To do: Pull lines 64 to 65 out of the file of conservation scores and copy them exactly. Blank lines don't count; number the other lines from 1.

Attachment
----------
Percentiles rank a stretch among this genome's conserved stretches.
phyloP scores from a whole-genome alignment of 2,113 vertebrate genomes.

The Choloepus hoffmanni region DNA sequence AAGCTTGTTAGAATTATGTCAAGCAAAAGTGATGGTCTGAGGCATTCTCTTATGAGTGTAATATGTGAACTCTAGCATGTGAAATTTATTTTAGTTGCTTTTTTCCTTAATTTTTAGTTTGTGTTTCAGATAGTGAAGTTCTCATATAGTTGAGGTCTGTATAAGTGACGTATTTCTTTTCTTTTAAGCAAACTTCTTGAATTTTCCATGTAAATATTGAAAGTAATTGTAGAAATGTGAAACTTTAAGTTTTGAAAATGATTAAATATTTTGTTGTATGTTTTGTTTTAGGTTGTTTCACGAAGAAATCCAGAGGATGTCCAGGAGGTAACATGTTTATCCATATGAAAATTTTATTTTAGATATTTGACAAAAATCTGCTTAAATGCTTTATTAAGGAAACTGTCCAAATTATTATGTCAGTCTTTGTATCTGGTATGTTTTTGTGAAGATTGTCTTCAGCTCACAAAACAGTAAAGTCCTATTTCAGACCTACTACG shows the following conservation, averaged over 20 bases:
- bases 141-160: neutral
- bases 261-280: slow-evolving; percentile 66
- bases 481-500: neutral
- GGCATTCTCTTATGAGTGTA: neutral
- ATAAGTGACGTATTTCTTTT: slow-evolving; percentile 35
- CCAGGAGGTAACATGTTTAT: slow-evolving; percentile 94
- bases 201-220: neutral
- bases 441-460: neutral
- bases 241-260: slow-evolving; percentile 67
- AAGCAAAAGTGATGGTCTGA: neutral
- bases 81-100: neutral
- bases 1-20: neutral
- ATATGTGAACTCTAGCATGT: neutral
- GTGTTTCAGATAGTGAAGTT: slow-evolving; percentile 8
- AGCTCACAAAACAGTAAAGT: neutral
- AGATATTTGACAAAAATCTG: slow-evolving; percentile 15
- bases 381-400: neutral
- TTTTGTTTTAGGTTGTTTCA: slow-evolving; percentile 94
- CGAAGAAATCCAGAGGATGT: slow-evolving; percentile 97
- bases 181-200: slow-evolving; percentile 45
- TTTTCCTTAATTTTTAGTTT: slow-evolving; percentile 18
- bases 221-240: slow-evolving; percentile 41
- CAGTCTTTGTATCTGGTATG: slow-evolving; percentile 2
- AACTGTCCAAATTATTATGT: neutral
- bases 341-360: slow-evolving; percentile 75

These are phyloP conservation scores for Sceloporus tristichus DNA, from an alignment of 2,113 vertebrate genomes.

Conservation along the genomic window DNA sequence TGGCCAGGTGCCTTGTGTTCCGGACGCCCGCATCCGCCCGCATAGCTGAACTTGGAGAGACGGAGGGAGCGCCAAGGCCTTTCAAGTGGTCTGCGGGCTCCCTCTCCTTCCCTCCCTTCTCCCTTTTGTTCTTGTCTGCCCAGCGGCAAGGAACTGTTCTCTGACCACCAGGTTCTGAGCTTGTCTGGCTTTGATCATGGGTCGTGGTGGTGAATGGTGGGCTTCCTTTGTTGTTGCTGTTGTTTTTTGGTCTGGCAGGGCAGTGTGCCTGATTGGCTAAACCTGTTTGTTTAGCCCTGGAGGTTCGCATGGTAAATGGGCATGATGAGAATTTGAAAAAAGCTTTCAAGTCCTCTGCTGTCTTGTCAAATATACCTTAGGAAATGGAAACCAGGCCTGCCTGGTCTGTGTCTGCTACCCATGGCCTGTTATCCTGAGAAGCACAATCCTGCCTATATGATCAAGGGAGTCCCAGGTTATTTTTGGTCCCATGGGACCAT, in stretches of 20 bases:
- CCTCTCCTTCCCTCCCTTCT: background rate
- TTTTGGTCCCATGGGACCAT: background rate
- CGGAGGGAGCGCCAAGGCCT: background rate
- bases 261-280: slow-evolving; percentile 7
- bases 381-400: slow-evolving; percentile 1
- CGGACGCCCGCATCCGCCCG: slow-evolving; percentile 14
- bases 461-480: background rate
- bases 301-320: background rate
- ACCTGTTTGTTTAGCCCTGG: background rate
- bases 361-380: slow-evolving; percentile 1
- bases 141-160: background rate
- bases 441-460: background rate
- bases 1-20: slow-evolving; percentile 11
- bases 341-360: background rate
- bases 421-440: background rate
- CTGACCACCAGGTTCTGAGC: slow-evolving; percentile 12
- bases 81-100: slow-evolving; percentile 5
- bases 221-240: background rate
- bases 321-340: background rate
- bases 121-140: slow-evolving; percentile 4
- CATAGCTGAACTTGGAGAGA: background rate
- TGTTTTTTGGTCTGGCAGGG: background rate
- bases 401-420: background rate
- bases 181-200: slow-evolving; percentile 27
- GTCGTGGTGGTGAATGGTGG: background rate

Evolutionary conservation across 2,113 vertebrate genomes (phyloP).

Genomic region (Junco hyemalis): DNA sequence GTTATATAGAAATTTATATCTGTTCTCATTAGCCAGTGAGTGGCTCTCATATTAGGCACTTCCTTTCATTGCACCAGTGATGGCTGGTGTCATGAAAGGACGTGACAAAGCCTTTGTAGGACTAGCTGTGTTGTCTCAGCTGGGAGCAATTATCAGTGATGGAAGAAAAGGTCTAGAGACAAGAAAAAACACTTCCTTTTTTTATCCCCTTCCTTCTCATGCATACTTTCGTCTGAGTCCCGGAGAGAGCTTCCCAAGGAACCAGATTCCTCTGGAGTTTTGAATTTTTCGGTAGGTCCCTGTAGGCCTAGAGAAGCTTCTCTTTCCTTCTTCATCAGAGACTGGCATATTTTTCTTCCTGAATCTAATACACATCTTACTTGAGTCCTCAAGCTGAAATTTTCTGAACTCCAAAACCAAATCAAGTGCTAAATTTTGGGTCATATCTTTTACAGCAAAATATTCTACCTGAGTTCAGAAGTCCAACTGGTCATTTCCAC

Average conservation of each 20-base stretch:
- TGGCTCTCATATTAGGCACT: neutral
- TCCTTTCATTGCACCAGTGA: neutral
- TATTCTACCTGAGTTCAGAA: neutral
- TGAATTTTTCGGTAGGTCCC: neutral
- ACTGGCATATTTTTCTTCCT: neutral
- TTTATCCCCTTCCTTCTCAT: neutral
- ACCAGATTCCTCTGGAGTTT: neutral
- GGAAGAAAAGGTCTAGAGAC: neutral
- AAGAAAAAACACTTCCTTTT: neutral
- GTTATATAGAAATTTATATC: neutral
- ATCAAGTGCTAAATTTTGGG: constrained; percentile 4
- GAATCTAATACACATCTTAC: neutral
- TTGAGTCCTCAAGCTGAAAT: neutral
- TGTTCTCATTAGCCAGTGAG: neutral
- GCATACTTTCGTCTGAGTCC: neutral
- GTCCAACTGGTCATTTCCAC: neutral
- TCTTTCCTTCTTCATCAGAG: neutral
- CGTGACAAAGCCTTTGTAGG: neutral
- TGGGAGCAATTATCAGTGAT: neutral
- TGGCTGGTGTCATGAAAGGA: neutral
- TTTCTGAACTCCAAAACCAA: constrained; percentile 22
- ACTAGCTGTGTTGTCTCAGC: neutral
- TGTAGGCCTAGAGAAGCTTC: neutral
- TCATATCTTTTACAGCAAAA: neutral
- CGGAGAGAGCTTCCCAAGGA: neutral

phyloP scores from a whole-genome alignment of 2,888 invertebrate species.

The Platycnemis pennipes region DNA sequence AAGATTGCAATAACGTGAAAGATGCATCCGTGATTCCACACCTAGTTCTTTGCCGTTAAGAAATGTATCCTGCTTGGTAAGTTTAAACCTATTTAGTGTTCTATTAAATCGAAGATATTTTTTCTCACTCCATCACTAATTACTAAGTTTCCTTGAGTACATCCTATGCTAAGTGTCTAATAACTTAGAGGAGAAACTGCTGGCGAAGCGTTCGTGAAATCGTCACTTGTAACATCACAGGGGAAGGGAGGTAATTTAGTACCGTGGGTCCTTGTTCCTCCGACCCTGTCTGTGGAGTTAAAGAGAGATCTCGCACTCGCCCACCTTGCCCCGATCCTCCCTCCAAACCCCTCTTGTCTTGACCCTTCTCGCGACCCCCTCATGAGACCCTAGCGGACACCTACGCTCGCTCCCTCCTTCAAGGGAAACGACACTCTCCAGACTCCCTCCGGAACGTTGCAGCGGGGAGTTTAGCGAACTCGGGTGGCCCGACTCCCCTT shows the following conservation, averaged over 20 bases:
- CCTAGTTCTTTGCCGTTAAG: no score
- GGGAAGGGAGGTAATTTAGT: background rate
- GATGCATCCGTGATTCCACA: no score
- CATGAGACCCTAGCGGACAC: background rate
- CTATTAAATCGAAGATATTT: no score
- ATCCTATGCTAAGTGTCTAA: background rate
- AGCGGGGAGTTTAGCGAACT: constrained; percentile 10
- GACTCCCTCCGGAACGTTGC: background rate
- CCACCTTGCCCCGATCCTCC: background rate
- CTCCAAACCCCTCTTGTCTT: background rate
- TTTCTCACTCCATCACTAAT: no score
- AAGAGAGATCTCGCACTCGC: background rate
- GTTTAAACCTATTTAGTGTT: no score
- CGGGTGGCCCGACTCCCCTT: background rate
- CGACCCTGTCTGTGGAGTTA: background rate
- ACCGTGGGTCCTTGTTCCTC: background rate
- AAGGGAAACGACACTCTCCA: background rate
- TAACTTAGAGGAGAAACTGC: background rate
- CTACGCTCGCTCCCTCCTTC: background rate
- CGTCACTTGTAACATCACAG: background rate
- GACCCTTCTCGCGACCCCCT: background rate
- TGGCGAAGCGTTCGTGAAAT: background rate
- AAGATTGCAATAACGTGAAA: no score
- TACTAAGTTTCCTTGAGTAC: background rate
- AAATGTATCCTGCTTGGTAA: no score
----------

- TTTATCCCCTTCCTTCTCAT: neutral
- ACCAGATTCCTCTGGAGTTT: neutral